Guild Guitars! | Weekly Highlight

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  • By Erik Bogaards
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Guild Guitars! | Weekly Highlight

What do Bonnie Raitt, Paul Simon, Slash, Eric Clapton, Sheryl Crow and Bennie Jolink have in common? No? No idea?

 

All of them play Guild guitars!

 

And we forgot to mention the Bee Gees:

 

 

 

Looking at any Guild guitar the first thing we notice is that awesome logo!

 

 

So simple and yet so very, very effective! Once you see this little trick, you just have to keep looking at it. Take a look at the point in the underscore…does it go straight up? Or does it point somewhat backwards, hence setting the letters at an angle and giving the logo some depth. Written in nice mother of pearl on the headstock of a Guildford guitar this gives an almost holographic effect. So smart, so beautiful and just a bit different from everyone else.

 

This might be the best summary for all Guild guitars: smart, beautiful and slightly different.

 

Guild was founded in New York in the 1950’s by Al Dronge and Alfred Mann, formerly  of Epiphone. Their goal: creating good, affordable guitars 'that  are made  to  be  played'. They started out with mainly electric guitars for jazz musicians that had some moderate succes. But Guild really took off in the 1960’s with the  Navarre  F-50 (played by Bonnie  Raitt) and the  legendary M-20.  This instrument was made entirely from mahogany  and became famous thanks to an album cover by Nick Drake. The stunning looks, combined with the dark, almost mysterious tone has made this model iconic.

 

 

Later the D-40 followed, which Richie Havens played at Woodstock and Guild produced several twelve string models. To this day Guild is the go-to 12-string brand for many, which makes sense, because Jimi Hendrix bought one and Stevie Ray Vaughn played one on his Unplugged recording. Even the ultimate 'Les Paul' guy Slash had Guild build a double neck guitar: 12-strings on top of an electric.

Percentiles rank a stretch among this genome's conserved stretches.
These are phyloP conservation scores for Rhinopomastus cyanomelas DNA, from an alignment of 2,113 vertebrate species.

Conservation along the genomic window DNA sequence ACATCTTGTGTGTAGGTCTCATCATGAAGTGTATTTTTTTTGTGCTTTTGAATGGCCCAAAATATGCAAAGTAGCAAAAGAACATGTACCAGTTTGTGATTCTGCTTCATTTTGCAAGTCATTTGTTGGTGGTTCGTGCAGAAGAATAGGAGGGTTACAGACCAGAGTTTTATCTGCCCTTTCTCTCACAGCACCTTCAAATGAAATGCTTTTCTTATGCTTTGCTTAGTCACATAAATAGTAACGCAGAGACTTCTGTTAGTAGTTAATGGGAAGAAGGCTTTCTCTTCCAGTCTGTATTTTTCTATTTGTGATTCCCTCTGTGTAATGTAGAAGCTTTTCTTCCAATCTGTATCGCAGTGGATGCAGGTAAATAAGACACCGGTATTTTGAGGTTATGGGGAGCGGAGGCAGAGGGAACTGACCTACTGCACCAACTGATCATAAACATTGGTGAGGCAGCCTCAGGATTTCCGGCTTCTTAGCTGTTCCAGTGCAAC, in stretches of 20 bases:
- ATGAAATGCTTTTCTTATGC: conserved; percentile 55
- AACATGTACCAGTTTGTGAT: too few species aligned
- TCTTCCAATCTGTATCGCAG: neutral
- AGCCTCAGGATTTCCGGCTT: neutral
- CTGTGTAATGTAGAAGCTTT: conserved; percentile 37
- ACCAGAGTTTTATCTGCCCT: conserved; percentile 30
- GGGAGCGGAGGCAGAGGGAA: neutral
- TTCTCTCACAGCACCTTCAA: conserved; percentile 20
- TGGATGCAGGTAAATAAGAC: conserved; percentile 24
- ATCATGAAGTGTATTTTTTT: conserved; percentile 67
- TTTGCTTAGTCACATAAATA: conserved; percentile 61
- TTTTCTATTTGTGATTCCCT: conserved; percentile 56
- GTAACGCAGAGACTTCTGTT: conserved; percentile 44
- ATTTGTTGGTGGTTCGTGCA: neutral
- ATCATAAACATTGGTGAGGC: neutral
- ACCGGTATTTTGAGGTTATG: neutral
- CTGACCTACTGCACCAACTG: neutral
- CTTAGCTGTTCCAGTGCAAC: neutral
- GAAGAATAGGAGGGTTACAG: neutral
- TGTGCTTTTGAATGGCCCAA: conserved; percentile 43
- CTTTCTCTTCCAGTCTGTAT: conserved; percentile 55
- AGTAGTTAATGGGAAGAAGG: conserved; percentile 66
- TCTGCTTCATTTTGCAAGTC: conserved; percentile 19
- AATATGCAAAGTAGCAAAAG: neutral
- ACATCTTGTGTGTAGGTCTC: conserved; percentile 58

Through the past decades Guild guitars have always found their way into all sorts of pop music. From the Bee Gees in the Seventies all the way through 'grunge' (Soundgarden!) and all the while never loosing it’s solid roots in country, folk, americana and jazz.

 

Today Guild can look back at a rich history, with some hard spells here and there. The company was part of Fender for a while, and production moved from New York to a completely new factory in California for their US models. For their more  affordable  Westerly  models,  Guild moved part of the production to China. All of this combined makes Guild a guitarcompany with a great legacy, producing instruments that fit almost any budget and any guitarist: from acoustic to electric, from folk to jazz: it's all there.

 

 

What others say:

 

Guild sometimes seems to get somewhat overlooked, mainly due to the other huge brands from the United States: Taylor and of course Martin. That is a bit of a shame, because we at TFOA think the people at Guild make great guitars with a distinct character of our own.

 

Not 'mainstream', but a bit more 'edgy'. First of all because of the looks, which is really American, but not over  the top or slick. Just very tasteful, which is also the way they sound. Guild guitars are present but never in your face ‘boomy’ over overly ‘bright’. In stead they offer a nice balanced sound with a slightly darker edge, a bit more power and a unique ‘punch’. Acoustic Guitar says the M-20 is: solid, simple, yet elegant.  Tony Polecastro (Acoustic Life) is full of praise:  'They nailed it'

 

Are you looking for a guitar that is slightly different, gives a lot of ‘bang for your buck’ and is 'top notch'? Look at  Guild!

 

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